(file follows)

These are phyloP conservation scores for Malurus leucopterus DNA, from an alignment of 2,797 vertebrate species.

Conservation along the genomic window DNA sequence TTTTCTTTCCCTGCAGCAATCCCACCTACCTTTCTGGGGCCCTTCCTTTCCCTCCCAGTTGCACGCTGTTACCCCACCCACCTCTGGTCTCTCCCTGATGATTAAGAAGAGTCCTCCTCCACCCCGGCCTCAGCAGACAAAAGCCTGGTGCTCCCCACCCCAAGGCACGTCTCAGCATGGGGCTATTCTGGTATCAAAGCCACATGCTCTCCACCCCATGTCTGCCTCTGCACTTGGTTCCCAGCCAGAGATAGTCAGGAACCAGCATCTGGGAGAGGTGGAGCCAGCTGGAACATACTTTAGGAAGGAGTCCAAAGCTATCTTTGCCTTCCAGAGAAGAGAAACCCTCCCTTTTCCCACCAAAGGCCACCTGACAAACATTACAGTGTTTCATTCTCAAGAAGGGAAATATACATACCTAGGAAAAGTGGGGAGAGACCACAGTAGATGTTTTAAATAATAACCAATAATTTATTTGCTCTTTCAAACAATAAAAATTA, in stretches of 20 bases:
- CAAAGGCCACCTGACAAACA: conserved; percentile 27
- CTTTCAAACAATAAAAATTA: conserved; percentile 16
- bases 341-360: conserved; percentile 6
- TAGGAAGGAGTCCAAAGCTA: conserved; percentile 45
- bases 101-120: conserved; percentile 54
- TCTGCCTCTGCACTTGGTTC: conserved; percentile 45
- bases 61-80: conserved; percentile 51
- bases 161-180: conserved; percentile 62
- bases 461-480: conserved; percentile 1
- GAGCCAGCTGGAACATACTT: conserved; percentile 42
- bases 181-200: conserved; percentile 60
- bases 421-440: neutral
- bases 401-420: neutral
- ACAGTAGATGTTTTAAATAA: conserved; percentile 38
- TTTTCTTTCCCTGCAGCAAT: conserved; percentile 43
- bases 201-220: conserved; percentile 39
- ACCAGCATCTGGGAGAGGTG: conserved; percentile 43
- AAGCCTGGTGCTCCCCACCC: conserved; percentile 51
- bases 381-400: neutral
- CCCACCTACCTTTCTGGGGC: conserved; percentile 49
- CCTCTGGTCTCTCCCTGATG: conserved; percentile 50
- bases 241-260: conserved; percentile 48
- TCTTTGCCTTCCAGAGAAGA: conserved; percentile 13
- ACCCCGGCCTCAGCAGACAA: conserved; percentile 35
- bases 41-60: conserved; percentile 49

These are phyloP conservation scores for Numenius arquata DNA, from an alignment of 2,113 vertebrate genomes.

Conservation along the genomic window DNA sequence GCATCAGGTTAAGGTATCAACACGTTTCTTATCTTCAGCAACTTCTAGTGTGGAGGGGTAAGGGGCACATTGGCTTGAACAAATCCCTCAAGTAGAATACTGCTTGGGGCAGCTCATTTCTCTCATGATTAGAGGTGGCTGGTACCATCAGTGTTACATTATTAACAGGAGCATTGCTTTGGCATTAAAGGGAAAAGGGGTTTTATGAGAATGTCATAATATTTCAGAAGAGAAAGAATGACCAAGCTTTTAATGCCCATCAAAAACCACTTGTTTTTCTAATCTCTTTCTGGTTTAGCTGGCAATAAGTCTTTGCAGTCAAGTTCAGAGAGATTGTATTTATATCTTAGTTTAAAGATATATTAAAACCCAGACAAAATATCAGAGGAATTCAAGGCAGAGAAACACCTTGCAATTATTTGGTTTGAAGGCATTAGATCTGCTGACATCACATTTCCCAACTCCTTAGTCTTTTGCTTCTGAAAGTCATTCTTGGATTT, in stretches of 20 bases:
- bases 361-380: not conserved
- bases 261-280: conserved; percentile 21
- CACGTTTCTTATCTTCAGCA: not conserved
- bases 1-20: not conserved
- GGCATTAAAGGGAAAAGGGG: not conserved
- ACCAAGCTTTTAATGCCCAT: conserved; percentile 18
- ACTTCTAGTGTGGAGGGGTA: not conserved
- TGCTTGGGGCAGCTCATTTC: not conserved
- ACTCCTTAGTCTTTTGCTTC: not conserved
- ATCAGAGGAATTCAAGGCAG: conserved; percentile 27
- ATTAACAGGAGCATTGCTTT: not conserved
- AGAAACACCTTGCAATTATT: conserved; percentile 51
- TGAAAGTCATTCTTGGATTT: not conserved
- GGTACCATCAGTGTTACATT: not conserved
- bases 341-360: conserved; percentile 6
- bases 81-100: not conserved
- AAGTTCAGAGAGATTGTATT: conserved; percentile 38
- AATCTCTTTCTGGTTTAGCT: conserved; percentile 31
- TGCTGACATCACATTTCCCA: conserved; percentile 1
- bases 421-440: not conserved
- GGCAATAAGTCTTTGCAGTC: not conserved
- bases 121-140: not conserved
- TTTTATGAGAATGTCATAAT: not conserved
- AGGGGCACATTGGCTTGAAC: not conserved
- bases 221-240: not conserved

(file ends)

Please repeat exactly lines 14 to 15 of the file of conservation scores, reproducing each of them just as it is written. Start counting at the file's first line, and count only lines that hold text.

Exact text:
- bases 421-440: neutral
- bases 401-420: neutral